On appeal from Superior Court of New Jersey, Law Division, Hudson County, Accusation No. 266-03-2005.
NOT FOR PUBLICATION WITHOUT THE APPROVAL OF THE APPELLATE DIVISION
Before Judges Ashrafi and Hayden.
Defendant Luis Velazquez appeals from a June 6, 2011 order of the Law Division denying his petition for post-conviction relief (PCR). Defendant claims that ineffective assistance of counsel led to his guilty plea for receiving stolen property because his attorney gave him incorrect legal advice about the likelihood of deportation. We affirm the Law Division's order denying the PCR petition.
Our record shows the following relevant facts. In 1995, defendant attempted to come to the United States by a small boat from Cuba. He was turned away and held at military bases at Guantanamo Bay and in Panama for the next two years. He applied for and, in 1997, was granted lawful entry to the United States as a permanent resident.
While living in the United States, defendant worked as a truck driver. He was also arrested several times for theft-type offenses. Our record does not include the specifics of his criminal record, but it appears from transcripts of proceedings in the Law Division that defendant was admitted to the Pretrial Intervention Program, N.J.S.A. 2C:43-12e; R. 3:28, after his arrest for an offense involving distribution of counterfeit currency, and that he was convicted of a disorderly persons offense of shoplifting on at least one other occasion.
On January 5, 2005, defendant was arrested in North Bergen and charged with third-degree receiving stolen property, N.J.S.A. 2C:20-7, and disorderly persons possession of burglary tools, N.J.S.A. 2C:5-5. The arrest was the result of police investigation of suspicious activity near railroad tracks late at night. At about 10:30 p.m., defendant's tractor-trailer was parked backed up to a downed fence near the tracks. When the police arrived, defendant told them he was resting at that location. His cousin was hiding in the bed compartment of the tractor cab.*fn1
The door of the trailer was partially open, and the police found a number of new, boxed Panasonic electronic items there, including televisions, home theater systems, and DVD players. Inside the cab, the police found a case of new Panasonic portable DVD players. Defendant claimed he did not know the electronic merchandise was in his trailer. He told the police he thought his trailer was empty when he left its prior location. Defendant also denied knowledge of a Toyota parked near his truck, although the police found the keys to the Toyota in the ashtray inside the cab of his truck. The police then found small, unopened electronic items in the trunk of the Toyota.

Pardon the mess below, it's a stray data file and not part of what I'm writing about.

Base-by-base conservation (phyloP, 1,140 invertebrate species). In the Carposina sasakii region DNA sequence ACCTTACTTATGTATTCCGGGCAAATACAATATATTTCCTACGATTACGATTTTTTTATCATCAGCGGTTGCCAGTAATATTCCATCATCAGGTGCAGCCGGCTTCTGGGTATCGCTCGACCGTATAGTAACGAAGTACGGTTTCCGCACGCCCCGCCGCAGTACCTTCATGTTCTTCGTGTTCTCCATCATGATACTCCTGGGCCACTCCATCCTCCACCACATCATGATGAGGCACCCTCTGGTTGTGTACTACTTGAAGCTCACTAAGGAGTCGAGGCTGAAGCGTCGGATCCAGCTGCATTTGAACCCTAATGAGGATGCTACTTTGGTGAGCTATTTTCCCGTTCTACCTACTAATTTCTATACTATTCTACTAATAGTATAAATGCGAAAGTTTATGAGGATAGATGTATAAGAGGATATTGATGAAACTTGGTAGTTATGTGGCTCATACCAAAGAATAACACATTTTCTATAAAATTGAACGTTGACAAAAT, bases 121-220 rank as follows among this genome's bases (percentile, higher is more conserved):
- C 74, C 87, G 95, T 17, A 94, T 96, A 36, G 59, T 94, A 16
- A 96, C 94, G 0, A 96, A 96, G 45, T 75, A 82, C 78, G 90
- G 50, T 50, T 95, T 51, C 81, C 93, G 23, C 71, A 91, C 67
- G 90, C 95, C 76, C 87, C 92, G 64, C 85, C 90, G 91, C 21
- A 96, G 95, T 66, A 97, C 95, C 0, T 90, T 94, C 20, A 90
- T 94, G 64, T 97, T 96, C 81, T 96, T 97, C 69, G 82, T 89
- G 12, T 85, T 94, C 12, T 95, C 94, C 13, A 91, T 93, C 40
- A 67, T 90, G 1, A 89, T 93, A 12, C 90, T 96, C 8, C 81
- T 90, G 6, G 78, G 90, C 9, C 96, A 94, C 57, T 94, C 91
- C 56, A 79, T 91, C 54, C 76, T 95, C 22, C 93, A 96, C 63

The police found a two-foot bolt cutter in the truck with a piece of a bolt still in its cutting edges. In the trailer, the police also found a bill of lading, but the document was for a shipment of merchandise greater than that found in the trailer. Defendant could not explain where he obtained the merchandise and said he had no document showing its source or point of delivery. The police arrested defendant and his cousin.
At the police station, defendant gave a statement, attempting to explain his possession of the merchandise. He told the police that two strangers approached him and offered to sell him the electronic equipment for $5,000. He offered them the $1,500 he had on his person, and they accepted that amount for all the merchandise. He admitted he knew the merchandise was probably stolen.
Defendant retained an attorney to represent him on the charges. Within several weeks of the arrest and before grand jury consideration of the charges, defendant entered into a plea agreement with the Hudson County Prosecutor's Office and pleaded guilty on March 9, 2005, to third-degree receiving stolen property. In exchange, the State recommended a non-custodial sentence and also agreed to dismiss the charges against defendant's cousin.
At the plea hearing, defendant testified that no one had made any promise to him regarding his guilty plea other than the plea agreement as described on the record. He acknowledged he had discussed the standard guilty plea form and questionnaire with his attorney and understood the questions and answers that he had supplied to the court on that form. Among those answers was that defendant understood he might be deported based on his guilty plea and conviction.
To establish a factual basis for the charge of receiving stolen property, defendant admitted he knew the electronic merchandise was stolen because he bought it on the street at substantially less than its true value. The court accepted the guilty plea. On July 22, 2005, defendant was sentenced in accordance with the plea agreement to two years probation.
In October 2008, defendant was detained by federal authorities when returning to the United States from a trip out of the country. He was notified that he was subject to deportation, that is, removal from the United States pursuant to 8 U.S.C. § 1182(a)(2)(A)(i)(I) because of his conviction for a crime involving moral turpitude.
The federal removal proceedings were dismissed several months later, but they were reinstituted in April 2010. Defendant filed his PCR petition on April 21, 2010, seeking to vacate his 2005 conviction. He claimed his defense attorney had represented him ineffectively by advising him he would not be deported if he pleaded guilty to the third-degree charge. He alleged that the ...